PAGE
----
- Moderately conservative
- Moderately aggressive
This means your portfolio will be even more tailored to your investment goals and risk tolerance.
Before you start investing with Stash, you’ll need to fill out a quick questionnaire to gauge your risk tolerance.
From there, Stash curates a list of recommended ETFs and suggested allocations to help you create your portfolio, while still allowing you to add investments outside of their recommendations.
Though you can create your own portfolio, Stash also comes with a Smart Portfolio feature that will invest your money into diversified funds to meet your investment goals for you.
With Stash’s Smart Portfolio, you’ll be categorized as either:
Stash lets you invest in thousands of ETFs and stocks, including as little as $0.01 with fractional shares.
In terms of variety, Stash beats Acorns, but the Acorns portfolio has its advantages as well.
If you’re looking for an investment platform that integrates assistance from a living breathing financial advisor, neither of these apps are ideal.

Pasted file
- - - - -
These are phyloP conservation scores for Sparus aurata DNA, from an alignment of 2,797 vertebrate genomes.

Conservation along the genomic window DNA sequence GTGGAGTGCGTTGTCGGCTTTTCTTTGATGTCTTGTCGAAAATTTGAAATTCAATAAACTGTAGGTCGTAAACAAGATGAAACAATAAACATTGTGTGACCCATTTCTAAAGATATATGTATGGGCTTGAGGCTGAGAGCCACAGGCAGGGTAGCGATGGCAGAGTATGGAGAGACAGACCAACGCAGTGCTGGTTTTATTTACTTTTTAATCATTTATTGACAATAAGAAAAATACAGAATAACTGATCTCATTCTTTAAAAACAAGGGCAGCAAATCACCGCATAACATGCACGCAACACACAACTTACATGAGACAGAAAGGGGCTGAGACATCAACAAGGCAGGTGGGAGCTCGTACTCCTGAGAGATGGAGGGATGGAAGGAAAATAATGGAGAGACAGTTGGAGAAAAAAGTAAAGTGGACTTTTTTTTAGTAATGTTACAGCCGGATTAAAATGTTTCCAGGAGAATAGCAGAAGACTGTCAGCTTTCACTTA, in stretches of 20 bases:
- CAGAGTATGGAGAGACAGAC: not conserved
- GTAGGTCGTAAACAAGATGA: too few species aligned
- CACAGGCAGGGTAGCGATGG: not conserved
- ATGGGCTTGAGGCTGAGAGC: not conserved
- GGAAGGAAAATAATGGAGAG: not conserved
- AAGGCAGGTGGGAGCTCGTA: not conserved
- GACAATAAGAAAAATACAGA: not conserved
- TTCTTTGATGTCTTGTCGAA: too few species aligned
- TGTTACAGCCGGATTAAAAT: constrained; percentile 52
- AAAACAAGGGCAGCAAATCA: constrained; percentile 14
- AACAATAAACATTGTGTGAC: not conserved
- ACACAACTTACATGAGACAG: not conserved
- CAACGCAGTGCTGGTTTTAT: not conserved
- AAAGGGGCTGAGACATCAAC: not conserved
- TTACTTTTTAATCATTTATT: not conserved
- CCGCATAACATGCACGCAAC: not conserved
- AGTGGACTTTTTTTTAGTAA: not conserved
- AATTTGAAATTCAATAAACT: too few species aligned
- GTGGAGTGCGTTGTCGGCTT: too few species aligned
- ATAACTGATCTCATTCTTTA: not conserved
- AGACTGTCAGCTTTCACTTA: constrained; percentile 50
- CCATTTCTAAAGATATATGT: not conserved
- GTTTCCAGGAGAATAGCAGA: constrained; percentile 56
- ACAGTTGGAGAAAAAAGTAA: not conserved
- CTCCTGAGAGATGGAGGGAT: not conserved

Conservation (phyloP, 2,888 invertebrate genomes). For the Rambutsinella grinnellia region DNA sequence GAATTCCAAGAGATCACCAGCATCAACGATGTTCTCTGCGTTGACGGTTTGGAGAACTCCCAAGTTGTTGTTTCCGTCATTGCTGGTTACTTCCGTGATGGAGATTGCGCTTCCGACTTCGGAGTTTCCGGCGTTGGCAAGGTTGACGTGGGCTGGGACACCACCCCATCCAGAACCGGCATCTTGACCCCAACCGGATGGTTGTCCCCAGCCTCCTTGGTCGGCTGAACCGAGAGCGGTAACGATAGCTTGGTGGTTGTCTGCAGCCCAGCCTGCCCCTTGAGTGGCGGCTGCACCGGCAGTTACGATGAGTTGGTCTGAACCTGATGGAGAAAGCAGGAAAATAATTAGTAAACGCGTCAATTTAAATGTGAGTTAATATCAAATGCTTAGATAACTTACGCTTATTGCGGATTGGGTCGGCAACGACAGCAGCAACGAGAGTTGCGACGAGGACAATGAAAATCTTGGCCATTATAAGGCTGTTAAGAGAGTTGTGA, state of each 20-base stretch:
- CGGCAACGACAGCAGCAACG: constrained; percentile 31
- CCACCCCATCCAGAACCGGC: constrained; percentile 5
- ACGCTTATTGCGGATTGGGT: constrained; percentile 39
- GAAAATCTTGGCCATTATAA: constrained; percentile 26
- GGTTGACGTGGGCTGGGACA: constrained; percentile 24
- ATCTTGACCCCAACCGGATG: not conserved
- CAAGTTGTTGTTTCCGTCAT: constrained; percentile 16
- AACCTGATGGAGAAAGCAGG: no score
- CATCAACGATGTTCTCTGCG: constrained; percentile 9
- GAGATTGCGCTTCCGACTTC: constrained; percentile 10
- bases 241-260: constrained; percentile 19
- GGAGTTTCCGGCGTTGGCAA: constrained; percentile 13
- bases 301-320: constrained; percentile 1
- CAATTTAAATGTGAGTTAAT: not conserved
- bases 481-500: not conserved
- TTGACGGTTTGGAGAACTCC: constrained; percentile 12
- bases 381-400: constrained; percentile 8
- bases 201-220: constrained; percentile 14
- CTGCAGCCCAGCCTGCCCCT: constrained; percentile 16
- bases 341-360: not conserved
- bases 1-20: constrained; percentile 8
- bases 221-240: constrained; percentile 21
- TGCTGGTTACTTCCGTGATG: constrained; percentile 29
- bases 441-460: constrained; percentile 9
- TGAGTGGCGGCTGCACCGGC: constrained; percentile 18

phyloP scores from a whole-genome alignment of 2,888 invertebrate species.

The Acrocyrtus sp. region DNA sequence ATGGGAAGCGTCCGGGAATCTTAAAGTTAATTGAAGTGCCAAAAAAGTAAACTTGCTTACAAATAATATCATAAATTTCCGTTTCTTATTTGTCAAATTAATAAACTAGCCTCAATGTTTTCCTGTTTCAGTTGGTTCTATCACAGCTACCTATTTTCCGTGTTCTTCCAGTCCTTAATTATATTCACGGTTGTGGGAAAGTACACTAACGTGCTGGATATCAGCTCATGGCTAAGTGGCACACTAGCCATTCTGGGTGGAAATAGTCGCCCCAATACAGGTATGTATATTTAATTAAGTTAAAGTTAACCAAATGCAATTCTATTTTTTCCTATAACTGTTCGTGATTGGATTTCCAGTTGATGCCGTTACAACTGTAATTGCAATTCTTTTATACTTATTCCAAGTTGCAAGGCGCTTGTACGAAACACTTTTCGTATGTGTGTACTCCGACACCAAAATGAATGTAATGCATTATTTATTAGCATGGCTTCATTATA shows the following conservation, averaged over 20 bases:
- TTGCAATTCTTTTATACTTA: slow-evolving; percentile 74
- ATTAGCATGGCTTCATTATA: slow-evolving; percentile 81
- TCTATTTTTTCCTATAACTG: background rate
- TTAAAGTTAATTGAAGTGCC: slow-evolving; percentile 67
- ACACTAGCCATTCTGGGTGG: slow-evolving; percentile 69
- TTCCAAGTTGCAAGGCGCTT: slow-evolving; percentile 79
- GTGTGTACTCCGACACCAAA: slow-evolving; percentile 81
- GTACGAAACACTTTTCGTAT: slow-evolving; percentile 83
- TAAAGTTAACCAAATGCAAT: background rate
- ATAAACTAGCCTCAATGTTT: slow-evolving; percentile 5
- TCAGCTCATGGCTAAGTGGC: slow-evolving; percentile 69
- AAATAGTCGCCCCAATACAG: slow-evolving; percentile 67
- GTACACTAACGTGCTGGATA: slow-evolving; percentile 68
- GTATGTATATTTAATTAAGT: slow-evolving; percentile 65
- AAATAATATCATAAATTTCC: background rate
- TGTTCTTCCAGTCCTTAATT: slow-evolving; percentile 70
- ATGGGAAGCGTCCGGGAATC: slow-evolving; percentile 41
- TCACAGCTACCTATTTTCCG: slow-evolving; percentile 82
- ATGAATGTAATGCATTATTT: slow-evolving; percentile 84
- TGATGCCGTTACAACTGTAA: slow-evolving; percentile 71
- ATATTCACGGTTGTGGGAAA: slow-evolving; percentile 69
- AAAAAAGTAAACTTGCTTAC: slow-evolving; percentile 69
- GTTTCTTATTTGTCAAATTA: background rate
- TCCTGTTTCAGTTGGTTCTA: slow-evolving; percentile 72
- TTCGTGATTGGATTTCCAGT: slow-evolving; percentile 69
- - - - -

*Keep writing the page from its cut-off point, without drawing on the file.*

Stash and Acorns strip investing down to the basics, pretty much eliminating human advising from their services.
While you can contact both companies for customer support, these outlets are more for trouble-shooting in the app and answering account questions than for sharing investment advice.
When it comes to usability, it’s a neck and neck race between Stash and Acorns.
Both of these apps feature a clean layout and are easy-to-use. Even if you’ve never invested before, these apps keep it simple, regardless of your level of expertise.
And they allow you to move funds to and from the account quickly.
You can download Stash and Acorns whether you have an iOS or Android device. Acorns has a bit of an advantage outside of the app, with more robust desktop features than Stash.
You should be good to go with either app if you’re looking for something straightforward and user friendly.
Acorns vs Stash: Which App Is Right for You?
Whether you should invest with Acorns or Stash ultimately depends on your preferences.
If you want a hands-off investing experience with as much automation as possible, Acorns is your go-to, and it’s higher-level subscription plans are more affordable than Stash’s.
However, if you’d like to try your hand at investing in individual stocks and want to play a more active role in building your portfolio, Stash may be your best bet.
Overall, Acorns has a slight competitive edge over Stash, though you won’t go wrong with either micro-investing app.
With Stash and Acorns, you can start investing in low-cost funds with pocket change and grow your account as you go.